Bottom Line: Has luxury property got buyers in Kolkata and the business is sustainable or the developers are just delaying the inevitable crash?
Recently at a financial seminar a panelist said that amidst the over-heated and over-supplied luxury market across Mumbai, Bangalore and Delhi-NCR, Kolkata stands out. The statement made many of those present over there look clueless. A cost conscious city of Kolkata on the scale of luxury? Is the statement completely out of sync and out of the market reality? Can Kolkata get big ticket investment in the luxury segment?
There were many questions than what one could answer. However, the fact remains that Kolkata at the moment can flaunt as the new happy hunting ground for luxury in general and luxury properties in particular. An outside impression might be that the lower ticket size is what is being sold as luxury property in Kolkata. However, a closer look at the city property market tells a different tale.
Facts speak for themselves:
Kolkata has 3rd highest HNIs in India with net asset of USD 1 million or more, as per The World Wealth Report 2017
The City of Joy, Kolkata, has reported 9,600 millionaires, more in number than major cities such as Bengaluru (7700 millionaires), Hyderabad (9000 millionaires), Pune (4500 millionaires) and Chennai (6600 millionaires)
Trump Tower launched in Kolkata with the starting price of INR 3.75 crore; 50% sold within 40 days of soft launch
Tata Housing project at Alipore in Kolkata selling at INR 4 crore
Forum has launched atmosphere at Topsia where the price band is between INR 12 crore to INR 16 crore
Swedish fashion retailer Hennes & Mauritz AB (H&M) bets on Kolkata with 18,000 square feet retail outlet
Upscale housing project The 42 at Chowringhee is selling at a price of INR 16 crore
Does it any way suggest that Kolkata has come up to luxury landscape and ultra luxury property pyramid due to lower ticket size. Conservative industry estimate, on the contrary, suggests that the city has been witness to 20% rise in sale of luxury properties amidst the overall slowdown.
Subhankar Das, a local property broker asserts that luxury properties in his portfolio have been more consistent in the city than the affordable housing. According to him, there has never been dearth of rich people in Kolkata. But their preference has always been plotted developments. The change in preference of the housing and quest for luxury brand, lifestyle & amenities is what is making the world take a note of it.
“In my opinion South Kolkata is a far better performing market than South Mumbai, South Delhi or South Bangalore. Just look at the new upmarket projects that have come up in posh localities like Chowringhee, Rawdon Street, Ballygunge, and Jodhpur Park. These expensive launches, targeting the super-rich and classy high net worth individuals have many takers since the elite class Bengali, Marwari and Gujarati community have switched to the apartment living with far more comfort and amenities,” says Das.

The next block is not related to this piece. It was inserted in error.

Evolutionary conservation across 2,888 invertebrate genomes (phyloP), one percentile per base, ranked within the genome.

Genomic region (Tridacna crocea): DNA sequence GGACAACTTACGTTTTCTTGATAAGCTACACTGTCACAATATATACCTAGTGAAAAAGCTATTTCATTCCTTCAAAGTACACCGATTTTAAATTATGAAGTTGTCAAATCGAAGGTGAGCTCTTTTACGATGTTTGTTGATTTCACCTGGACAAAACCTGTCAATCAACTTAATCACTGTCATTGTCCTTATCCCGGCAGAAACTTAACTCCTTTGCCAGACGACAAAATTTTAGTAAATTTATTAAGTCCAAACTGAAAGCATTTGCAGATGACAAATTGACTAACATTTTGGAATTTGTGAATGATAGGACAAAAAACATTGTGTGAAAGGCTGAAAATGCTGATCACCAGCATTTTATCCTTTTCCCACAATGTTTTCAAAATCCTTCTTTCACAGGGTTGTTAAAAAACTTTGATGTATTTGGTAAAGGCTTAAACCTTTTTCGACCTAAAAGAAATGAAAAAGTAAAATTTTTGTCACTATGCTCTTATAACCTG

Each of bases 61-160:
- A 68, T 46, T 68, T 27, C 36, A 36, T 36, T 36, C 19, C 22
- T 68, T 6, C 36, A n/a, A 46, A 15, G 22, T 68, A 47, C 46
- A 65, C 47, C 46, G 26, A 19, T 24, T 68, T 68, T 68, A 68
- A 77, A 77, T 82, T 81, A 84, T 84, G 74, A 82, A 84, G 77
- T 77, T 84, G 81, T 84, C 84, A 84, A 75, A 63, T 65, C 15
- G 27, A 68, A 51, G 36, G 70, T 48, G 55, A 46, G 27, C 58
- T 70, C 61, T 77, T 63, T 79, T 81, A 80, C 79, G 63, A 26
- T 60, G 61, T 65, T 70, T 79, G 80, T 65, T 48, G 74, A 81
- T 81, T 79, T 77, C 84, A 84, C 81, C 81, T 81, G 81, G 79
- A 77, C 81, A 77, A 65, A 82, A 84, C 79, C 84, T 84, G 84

This also raises a fundamental question as to whether the luxury properties are short-supplied in the city? After all, the millionaires traditionally want to park their money in this asset class.
Rakesh Gupta, Director, Squarewood Projects has a caveat here when he says that there is quest for being who-is-who in the city. According to him, luxury properties in Kolkata are not just catering to the city rich but across the East India. Buyers from Ranchi, Jamshedpur, Asansol and Guwahati are betting big on the luxury properties in Kolkata.
“Kolkata, after all, is the only metro city in East India and hence traction is from rich people across the cities of East. But there is definitely an over-supply in this segment now. The luxury developers are also over leveraged and debt is very high. It takes no less than 7-8 years for the luxury properties to get absorbed. Most of the luxury properties, other than Trump Tower, have waited far too long for the buyers,” says Gupta.
How long the bubble of luxury property in Kolkata last? Analysts at the ground level believe though the quest is there with the rich across the East zone to have it, over-supply could be detrimental in the absence of product differentiation in the segment.
Moreover, it would be interesting to see how many developers with over-leveraged balance sheets post luxury foray would sustain it. It all depends on the business model of the developers. Those who are sitting over prime land parcels and going for joint venture or joint development will pull it off. But many, it is feared, would go belly up in the quest to be elevated as a luxury developer brand.
By: Ravi Sinha